Canada’s real estate sector has seen its share of short-term fluctuation in recent years, but the overall trend has been decidedly upward. According to the Canadian Real Estate Association (CREA) , the average home price in Canada is forecast to rise to $531,000 in 2020, representing 6.2% annual growth, while the 10-year moving average for home sales continues to rise.
For investors looking to harness this growth, direct investment in real estate is one option, but it is capital intensive. Mortgage investment corporations (MICs) are an attractive alternative that can offer greater flexibility and better spreading of risk compared with direct investment.
An intro to MICs
MICs were introduced in 1973 as a new investment vehicle for tapping into Canada’s real estate sector.
As an alternative to direct investment in real estate and private mortgage lending, MICs allow investors to pool their money and build a mortgage portfolio under the guidance of a professional management team.
MICs have several important characteristics that shape their role within the alternative investment space:
- MICs can be either private or public. For private MICs, accredited investor requirements (minimum income and/or financial asset thresholds) apply.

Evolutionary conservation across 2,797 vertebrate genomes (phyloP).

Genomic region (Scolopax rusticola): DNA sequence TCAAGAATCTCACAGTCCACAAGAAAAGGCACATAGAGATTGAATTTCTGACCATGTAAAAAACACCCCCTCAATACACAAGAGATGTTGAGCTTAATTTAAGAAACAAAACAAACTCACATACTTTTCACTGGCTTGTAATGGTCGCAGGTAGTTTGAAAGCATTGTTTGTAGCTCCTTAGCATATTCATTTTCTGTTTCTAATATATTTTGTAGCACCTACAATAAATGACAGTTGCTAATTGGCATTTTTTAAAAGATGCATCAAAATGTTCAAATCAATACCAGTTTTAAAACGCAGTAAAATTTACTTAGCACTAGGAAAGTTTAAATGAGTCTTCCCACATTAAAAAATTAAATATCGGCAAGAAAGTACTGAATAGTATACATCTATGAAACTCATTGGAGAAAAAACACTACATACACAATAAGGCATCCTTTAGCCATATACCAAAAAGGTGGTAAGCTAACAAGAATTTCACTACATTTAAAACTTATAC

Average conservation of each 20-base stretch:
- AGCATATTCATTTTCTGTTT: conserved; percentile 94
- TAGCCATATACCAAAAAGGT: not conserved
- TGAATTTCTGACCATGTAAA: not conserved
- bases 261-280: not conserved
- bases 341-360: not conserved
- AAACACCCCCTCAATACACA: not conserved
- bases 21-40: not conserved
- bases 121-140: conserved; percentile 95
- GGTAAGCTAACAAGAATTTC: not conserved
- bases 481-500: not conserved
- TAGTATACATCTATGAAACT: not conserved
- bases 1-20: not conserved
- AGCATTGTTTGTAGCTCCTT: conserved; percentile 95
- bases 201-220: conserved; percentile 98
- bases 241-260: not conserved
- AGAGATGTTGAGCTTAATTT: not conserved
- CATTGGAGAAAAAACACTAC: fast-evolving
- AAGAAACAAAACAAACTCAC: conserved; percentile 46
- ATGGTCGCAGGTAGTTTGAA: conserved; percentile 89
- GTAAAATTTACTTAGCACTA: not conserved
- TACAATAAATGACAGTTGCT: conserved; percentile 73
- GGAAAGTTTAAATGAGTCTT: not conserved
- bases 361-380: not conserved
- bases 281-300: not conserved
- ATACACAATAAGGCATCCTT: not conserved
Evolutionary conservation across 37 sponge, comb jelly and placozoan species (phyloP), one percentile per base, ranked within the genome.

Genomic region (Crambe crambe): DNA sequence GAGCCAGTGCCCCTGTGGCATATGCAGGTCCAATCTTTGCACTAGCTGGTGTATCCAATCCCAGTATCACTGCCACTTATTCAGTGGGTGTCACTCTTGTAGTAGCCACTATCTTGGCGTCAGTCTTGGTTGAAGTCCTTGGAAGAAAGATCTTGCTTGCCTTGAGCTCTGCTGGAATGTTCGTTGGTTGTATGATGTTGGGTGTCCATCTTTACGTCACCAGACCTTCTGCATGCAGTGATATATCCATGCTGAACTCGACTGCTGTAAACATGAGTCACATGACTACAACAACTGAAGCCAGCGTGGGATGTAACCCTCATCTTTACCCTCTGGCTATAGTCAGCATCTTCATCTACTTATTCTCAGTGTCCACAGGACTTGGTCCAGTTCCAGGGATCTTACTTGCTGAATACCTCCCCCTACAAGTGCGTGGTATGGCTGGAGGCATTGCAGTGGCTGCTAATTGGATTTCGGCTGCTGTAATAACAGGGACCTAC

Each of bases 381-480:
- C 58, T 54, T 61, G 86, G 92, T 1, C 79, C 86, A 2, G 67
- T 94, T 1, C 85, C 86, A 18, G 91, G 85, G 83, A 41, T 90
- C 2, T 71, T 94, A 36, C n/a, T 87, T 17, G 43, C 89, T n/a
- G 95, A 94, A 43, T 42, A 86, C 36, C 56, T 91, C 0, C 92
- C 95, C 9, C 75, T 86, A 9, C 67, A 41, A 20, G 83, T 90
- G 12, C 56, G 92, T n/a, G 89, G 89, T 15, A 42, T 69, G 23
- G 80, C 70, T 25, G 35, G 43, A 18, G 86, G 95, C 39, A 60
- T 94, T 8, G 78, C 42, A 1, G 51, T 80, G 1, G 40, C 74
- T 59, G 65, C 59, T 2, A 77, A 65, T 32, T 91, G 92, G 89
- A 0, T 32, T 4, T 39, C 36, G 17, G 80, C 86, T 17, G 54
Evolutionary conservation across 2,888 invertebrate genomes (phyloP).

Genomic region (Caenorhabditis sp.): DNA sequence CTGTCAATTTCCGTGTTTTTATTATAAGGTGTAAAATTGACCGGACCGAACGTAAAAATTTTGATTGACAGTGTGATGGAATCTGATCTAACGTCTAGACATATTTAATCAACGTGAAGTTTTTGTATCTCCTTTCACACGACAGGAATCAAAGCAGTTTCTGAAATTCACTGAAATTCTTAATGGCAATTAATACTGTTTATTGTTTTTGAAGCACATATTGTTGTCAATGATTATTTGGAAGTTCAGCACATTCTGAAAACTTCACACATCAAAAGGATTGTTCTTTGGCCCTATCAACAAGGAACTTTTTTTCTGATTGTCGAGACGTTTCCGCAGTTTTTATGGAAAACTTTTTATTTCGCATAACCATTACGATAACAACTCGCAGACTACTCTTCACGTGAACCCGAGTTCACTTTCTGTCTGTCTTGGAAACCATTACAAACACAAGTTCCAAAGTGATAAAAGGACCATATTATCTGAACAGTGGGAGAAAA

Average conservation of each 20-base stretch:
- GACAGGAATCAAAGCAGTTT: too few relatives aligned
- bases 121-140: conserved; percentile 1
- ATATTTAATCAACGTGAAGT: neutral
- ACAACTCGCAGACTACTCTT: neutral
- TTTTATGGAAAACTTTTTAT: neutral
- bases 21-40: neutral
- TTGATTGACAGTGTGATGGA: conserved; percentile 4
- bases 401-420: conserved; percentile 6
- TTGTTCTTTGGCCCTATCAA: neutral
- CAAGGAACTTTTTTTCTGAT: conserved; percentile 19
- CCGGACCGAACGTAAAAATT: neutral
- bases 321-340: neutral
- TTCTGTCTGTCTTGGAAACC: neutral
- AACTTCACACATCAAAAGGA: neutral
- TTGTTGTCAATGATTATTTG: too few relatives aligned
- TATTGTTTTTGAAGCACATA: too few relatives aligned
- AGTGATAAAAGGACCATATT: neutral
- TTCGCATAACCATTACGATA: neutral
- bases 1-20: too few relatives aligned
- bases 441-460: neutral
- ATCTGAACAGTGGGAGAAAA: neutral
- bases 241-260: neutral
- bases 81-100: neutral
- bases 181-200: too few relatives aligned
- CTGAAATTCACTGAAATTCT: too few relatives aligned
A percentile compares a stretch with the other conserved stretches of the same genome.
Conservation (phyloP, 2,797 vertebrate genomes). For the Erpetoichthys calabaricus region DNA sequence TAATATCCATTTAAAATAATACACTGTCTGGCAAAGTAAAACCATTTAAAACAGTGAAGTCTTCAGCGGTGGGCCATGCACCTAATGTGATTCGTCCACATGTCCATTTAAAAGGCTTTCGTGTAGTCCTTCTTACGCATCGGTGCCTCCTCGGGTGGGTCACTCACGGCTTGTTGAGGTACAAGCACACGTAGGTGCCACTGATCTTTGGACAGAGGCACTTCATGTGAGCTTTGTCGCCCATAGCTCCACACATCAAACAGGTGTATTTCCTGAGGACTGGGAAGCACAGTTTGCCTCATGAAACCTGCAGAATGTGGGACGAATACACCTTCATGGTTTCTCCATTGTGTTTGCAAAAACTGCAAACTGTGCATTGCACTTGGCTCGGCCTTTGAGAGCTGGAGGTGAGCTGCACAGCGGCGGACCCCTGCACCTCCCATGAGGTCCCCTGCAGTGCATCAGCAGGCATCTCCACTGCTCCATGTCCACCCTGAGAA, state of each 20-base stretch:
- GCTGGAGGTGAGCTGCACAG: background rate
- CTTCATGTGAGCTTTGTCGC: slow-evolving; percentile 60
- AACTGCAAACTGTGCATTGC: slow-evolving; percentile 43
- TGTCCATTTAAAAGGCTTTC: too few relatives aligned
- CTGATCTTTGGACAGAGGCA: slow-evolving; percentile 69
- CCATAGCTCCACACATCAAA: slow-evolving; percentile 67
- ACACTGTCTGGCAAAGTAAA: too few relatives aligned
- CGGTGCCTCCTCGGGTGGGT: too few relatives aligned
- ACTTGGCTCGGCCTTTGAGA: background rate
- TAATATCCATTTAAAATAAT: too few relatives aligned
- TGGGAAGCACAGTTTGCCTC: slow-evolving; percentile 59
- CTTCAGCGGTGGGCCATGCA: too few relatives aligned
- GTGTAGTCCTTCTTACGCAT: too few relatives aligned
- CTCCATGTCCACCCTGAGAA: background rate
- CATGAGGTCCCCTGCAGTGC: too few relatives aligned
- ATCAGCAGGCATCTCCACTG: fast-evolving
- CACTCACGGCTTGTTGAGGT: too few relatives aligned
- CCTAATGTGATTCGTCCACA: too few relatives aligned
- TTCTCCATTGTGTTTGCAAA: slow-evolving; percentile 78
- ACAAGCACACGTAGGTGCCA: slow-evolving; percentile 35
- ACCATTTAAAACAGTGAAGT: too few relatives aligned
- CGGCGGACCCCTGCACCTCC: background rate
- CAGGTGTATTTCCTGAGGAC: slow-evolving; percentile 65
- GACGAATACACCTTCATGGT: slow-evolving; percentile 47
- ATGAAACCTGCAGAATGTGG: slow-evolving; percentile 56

- MICs are qualified investments suitable for RRSPs, RRIFs and TFSAs.
- MIC income distributed to investors is typically treated as interest income.
How the Frontenac MIC is different
The Frontenac MIC was launched in 2005, and over the past 15 years we have delivered solid investor returns ranging from 4.2% to 7.6%. Our success has been driven by a sound investment strategy focused on residential first mortgages in Ontario outside the GTA.
For investors and brokers seeking alternative investment opportunities, Frontenac stands out as a public MIC offered by prospectus. Unlike private MICs, this means that accredited investor regulations do not apply to Frontenac, so all investors are eligible to include Frontenac in their portfolio.
Looking for a more detailed overview of MICs, including their key features and risks? Download our What is a MIC factsheet.